Spain, Germany and Beyond

2017 minus 1936 = 81, an untidy number, not even a prime number. 1936 marked the start of the Spanish Civil War that resulted in a long hiatus for the Spanish left, as well as the failure of Weimar Germany’s socialists to prevent Hitler from remilitarizing Germany. Strikingly, 2017 sees the entry of the neo-fascist Alternative for Germany Party into the Bundestag for the first time since the end of Hitler’s war, and the near simultaneous refusal of Spain to recognize the overwhelming vote for independence organized by Catalonia’s left-leaning government, provoking a massive general strike.

The main issue in Germany’s election was Merkel’s welcoming of almost a million Muslim immigrants in 2015, whom many Germans do not want to see in their midst, while left-wing Catalonians, like their cousins the Venetians who dream of leaving Italy, or the Corsicans who for decades have campaigned — at times violently — to leave France — want to reclaim their culture, their language and history. Catalonia’s Republican Left Party, founded in 1931, was outlawed by Francisco Franco after he won the Civil War in 1939, re-emerging only after his death in 1975. Coincidentally, that was the year in which West Germany became a founding member of the G6 Economic Forum, consolidating its new economic might. History may not repeat itself, but its left/right cycles come pretty close to doing so. In 2017, once again the left in Spain’s leading region is defeated, as it was in 1939, at the dawn of World War II, while in Germany, Neo-Nazis enter the Bundestag for the first time since that war ended.

Were it not for the Neo-Nazi controlled government in Ukraine, the success of Germany’s AfD Party would be of no more concern than France’s National Front, whose leader, Marine Le Pen, ran for President. But the EU leadership, in thrall to neo-liberalism (however much voters rebel against its austerity), continues in its assigned role in America’s campaign to bring down Russia’s popular president, Vladimir Putin by tempting the Ukraine with membership. (Rachel Maddow claims that Russia wants the world to ‘fall apart’, suggesting tanks rolling in to take control, but as usual, she is wrong. Russia is not interested in acquiring more territory, much less, as some claim a propos Ukraine, does it harbor the revanchist objective of putting former Soviet Republics back under Russian rule.)

When American journalists avoid consuming any direct information emanating from the Russian President — including, of course, his speeches — their intellectual tools are likely to be limited to 1940’s cliches. Vladimir Putin has repeated over and over his conviction that the 21st century world would be a more peaceful and prosperous place if it were administered by the half dozen strongest regional players acting in concert — referring to this as a ‘multipolar world’ — rather than by a unique hegemon that provokes hostilities around the world in the name of profit. He also knows that such a condominium can only be effective if it is coupled with ‘local democracy’, as sought by regional independence movements instead of globalism, which is a honey-pot for the few. While anti-globalists are not against international trade, they believe it should not determine the color and density of the many’s lives.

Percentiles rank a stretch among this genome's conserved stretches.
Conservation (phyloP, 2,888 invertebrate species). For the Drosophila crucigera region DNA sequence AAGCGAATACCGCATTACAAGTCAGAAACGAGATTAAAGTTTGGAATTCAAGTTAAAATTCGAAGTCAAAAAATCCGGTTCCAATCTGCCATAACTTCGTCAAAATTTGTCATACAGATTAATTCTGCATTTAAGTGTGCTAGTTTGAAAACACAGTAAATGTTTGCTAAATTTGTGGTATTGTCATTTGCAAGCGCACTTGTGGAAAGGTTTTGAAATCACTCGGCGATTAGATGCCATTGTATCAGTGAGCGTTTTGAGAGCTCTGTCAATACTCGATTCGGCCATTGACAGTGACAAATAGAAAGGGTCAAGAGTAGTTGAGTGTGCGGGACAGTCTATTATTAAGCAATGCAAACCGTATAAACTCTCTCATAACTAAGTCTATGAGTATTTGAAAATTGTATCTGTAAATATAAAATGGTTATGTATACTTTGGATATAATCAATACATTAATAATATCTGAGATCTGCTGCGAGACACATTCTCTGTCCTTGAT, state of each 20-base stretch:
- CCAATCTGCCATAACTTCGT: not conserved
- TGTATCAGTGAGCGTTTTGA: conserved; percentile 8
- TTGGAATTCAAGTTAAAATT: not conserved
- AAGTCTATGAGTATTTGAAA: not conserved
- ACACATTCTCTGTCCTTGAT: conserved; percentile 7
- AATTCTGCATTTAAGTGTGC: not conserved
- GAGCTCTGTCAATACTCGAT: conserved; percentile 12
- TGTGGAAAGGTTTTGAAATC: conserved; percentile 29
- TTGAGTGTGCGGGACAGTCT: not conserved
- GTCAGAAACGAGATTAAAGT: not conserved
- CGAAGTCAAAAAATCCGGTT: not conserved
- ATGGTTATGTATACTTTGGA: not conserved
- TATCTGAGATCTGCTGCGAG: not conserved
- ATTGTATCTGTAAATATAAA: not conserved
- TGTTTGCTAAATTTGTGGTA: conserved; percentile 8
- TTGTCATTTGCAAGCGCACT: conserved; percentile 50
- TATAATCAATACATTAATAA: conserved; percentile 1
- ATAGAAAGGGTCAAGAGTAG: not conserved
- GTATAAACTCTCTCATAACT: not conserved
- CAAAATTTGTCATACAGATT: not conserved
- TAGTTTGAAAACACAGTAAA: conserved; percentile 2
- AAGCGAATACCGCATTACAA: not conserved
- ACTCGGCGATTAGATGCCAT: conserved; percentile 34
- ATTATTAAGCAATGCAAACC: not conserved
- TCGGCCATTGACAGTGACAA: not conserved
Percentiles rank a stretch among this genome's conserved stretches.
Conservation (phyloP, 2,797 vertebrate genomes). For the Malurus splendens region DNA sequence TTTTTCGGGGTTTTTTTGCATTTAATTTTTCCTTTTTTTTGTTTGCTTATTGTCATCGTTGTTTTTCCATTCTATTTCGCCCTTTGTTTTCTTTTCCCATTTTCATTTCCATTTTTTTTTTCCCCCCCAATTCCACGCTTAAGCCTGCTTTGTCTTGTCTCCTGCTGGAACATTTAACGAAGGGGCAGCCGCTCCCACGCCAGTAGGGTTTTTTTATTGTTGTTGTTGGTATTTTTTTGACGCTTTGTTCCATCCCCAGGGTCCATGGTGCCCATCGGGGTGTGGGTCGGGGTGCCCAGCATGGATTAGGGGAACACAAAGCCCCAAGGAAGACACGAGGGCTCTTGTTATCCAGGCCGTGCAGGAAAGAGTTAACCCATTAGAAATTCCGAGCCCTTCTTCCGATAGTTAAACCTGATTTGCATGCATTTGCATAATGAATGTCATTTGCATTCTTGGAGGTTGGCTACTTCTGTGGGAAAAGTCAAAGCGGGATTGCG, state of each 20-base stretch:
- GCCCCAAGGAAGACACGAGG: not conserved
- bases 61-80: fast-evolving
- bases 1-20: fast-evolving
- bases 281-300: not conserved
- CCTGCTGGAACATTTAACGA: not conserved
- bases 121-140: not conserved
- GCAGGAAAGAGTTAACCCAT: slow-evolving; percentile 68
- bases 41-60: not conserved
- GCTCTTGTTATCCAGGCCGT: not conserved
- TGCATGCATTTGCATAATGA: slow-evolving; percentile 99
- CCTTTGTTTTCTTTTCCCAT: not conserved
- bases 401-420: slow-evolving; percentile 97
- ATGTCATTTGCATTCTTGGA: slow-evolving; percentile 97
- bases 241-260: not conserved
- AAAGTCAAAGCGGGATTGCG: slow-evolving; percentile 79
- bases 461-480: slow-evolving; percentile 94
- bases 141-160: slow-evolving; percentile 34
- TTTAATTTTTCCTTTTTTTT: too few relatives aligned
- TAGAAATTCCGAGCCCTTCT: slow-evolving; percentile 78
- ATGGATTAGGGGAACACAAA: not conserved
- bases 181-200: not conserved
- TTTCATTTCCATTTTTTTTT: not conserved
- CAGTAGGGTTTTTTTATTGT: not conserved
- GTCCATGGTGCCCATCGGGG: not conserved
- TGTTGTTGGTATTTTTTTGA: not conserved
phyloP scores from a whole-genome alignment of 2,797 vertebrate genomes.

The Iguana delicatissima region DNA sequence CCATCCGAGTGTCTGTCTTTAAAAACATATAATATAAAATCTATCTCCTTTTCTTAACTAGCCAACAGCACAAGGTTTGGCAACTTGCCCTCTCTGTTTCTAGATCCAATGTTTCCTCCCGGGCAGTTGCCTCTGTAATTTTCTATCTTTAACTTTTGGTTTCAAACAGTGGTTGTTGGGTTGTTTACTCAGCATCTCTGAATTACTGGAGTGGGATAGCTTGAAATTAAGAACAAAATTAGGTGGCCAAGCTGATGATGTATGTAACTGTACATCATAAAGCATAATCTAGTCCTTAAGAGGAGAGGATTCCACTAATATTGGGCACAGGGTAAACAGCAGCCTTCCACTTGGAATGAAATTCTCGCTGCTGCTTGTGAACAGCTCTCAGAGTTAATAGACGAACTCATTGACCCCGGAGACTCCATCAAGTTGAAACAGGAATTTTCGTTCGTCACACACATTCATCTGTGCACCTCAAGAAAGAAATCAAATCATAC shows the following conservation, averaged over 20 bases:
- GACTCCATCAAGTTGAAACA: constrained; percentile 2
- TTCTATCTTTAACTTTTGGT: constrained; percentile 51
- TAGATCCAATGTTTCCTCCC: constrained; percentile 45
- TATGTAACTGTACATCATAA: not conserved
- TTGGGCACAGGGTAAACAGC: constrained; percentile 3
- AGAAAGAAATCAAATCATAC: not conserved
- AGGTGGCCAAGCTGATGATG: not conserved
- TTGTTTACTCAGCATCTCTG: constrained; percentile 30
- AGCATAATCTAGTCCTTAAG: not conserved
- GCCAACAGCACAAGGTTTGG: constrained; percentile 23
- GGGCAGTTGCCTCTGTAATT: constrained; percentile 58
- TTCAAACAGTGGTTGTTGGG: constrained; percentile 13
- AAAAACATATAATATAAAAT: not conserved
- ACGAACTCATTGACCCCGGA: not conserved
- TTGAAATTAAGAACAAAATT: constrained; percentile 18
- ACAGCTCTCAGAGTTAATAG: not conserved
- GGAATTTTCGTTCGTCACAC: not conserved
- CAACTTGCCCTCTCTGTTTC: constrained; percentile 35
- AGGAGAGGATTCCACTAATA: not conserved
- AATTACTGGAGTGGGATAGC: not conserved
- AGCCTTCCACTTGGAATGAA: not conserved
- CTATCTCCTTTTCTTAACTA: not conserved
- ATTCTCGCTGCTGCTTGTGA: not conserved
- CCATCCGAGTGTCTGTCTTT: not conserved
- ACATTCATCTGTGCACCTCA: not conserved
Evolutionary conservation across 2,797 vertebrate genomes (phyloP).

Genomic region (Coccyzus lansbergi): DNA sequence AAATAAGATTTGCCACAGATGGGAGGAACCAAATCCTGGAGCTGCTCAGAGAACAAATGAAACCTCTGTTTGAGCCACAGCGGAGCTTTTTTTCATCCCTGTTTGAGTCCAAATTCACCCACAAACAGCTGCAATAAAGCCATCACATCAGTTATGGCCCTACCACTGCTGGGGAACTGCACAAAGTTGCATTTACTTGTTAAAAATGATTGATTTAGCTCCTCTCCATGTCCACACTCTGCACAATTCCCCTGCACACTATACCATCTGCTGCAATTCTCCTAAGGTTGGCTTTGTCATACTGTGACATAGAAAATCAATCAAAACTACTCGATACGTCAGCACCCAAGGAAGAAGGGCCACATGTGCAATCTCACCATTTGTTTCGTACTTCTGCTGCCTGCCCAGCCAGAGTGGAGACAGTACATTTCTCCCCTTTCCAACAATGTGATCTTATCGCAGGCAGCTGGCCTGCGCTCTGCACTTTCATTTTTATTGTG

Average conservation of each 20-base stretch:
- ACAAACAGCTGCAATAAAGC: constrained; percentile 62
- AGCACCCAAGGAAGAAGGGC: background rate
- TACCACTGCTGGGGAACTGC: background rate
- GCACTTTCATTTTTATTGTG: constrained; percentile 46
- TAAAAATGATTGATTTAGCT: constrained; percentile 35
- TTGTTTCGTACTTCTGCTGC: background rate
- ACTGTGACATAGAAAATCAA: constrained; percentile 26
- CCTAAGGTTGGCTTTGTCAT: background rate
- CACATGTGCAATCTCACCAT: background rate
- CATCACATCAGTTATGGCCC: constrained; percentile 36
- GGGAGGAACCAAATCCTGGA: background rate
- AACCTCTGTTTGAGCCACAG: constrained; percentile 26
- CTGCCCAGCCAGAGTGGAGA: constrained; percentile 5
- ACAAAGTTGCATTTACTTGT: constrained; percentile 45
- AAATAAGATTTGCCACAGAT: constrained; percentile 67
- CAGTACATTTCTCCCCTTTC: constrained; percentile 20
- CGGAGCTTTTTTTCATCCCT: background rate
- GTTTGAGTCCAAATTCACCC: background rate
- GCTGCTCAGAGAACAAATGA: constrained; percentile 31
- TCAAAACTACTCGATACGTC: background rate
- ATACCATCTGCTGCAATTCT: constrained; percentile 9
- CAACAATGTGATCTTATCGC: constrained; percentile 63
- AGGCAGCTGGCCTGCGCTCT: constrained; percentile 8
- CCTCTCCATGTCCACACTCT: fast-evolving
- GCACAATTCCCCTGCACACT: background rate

Washington claims that Russia is interfering in EU elections, after supposedly tipping the US scales away from Hillary; but for its own good, the EU needs to counter America’s anti-Russian campaign. If it wants to arrest the disaffection of its citizens, it needs to encourage local democracy and mark its support for the condominium context espoused by the Russian president.

To round off this account, let me mention that greater democracy — and hence control — is also being sought by the American states of California and Texas. In a 1975 novel called Ecotopia, still read by activists, California, Washington and Oregon succeed from the US in the name of individual freedom and a more ecological life-style. The fact that the originator of the “Calexit” campaign, Luis Marinelli, recently chose to live with his Russian wife in her country, where the simple life is still possible, can be seen as evidence of Russian support for his former project. However, Marinelli is only one of many Americans currently living and working in out-of-the-way places in Russia for political/quality of life reasons.

The bottom line here is that the US pursues hegemony at all costs — surely, we would be able to ‘afford’ universal healthcare if we stopped using taxpayer money to generate private profits from war! — while Russia and China are experimenting with various forms of social-democracy, that combines capitalist incentives with government protections, and encourages a flowering of local government.

By Deena Stryker
Source: New Eastern Outlook

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